Allowed to resign

Via Marcus Ranum: Pro Publica reports that guards may be responsible for half of prison sexual assaults.

new Justice Department study shows that allegations of sex abuse in the nation’s prisons and jails are increasing — with correctional officers responsible for half of it  — but prosecution is still extremely rare.

The survey also shows a growing proportion of the allegations have been dismissed by prison officials as “unfounded” or “unsubstantiated.” Only about 10 percent are substantiated by an investigation.

But even in the rare cases where there is enough evidence to prove that sexual abuse occurred, and that a correctional officer is responsible for it, the perpetrator rarely faces prosecution. While most prison staff shown to be involved in sexual misconduct lost their jobs, fewer than half were referred for prosecution, and only 1 percent ultimately got convicted.

Roughly one-third of staff caught abusing prisoners are allowed to resign before the investigation comes to a close, the report concludes, meaning there’s no public record of what exactly transpired and nothing preventing them from getting a similar job at another facility.

Why, that sounds exactly like the Catholic church and its way with priests who rape children. Huh. What a coincidence.


  1. Shatterface says

    The threat of prison rape is deliberate; it’s part of the supposed ‘deterrent’ of prison.

    Police officers will use rape taunts as a way of coercing suspects into accepting a plea bargain: ‘A good looking boy like you won’t last a week in prison’.

  2. doublereed says

    I heard something about this specifically in the context of solitary confinement. Prisons often claim that solitary confinement for trans or younger people is necessary for security reasons, but solitary also makes it far easier for the guards themselves to abuse and assault the prisoners.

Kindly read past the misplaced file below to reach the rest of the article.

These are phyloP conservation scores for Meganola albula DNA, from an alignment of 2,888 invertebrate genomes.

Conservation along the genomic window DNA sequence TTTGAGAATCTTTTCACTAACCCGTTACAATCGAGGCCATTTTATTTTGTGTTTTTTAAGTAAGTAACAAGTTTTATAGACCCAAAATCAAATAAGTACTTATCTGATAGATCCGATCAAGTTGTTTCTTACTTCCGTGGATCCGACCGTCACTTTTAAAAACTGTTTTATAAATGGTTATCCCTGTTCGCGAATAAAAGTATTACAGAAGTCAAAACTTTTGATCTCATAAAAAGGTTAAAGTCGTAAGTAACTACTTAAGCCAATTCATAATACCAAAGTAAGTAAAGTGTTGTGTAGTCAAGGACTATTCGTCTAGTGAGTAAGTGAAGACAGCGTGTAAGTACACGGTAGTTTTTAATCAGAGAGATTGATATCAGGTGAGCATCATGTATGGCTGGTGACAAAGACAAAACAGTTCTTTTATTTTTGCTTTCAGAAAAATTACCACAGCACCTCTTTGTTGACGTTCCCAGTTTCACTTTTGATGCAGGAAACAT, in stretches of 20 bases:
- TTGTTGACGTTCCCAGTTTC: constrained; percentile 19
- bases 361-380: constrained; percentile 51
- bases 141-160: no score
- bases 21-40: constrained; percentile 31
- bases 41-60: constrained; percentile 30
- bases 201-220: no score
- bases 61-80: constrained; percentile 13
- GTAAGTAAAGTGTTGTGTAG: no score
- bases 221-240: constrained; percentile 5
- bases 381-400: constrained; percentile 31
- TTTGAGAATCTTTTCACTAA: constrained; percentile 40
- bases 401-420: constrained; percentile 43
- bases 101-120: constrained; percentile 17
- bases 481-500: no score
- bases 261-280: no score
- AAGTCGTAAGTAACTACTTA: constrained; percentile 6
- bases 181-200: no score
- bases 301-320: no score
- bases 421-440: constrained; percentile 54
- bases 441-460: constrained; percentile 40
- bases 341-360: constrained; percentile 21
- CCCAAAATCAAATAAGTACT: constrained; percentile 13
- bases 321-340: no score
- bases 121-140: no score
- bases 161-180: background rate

3. Gordon Willis says

    “that sounds exactly like the Catholic church”

    Just what I was thinking. Presumably “lost their jobs” means “lost their jobs”…But no: “there’s no public record of what exactly transpired and nothing preventing them from getting a similar job at another facility.” Although the RCC distinguishes itself here by insisting that “a similar job at another facility” is not only available as a matter of standard policy but is actually assured, the result in practice is just the same. No public record — probably, in fact, no record at all. No evidence, never happened. This might be believable if guards are invariably honest, upright, concerned citizens…

    Shatterface’s comment is truly shocking. Can it possibly be true? And would such a threat — surely illegal(?) — have teeth if it were not in fact carried out from time to time?

  4. doublereed says

    Of course police can taunt you like that. Police can do a lot more than that. Specifically, they can lie to you about judicial proceedings and what they are and are not allowed to do. That’s why you ask for a lawyer. Because the police are under no obligation to tell you the truth about anything.

  5. Crip Dyke, Right Reverend Feminist FuckToy of Death & Her Handmaiden says


    I had a good friend (we’ve since lost touch) 15 years ago who told me in a research interview that the trans sex workers in DC (mostly POC, almost entirely MtF) considered it common knowledge that it was riskier to be alone with guards than to be in gen pop custody with people who had convictions for drug use, theft, and assault, among other things.

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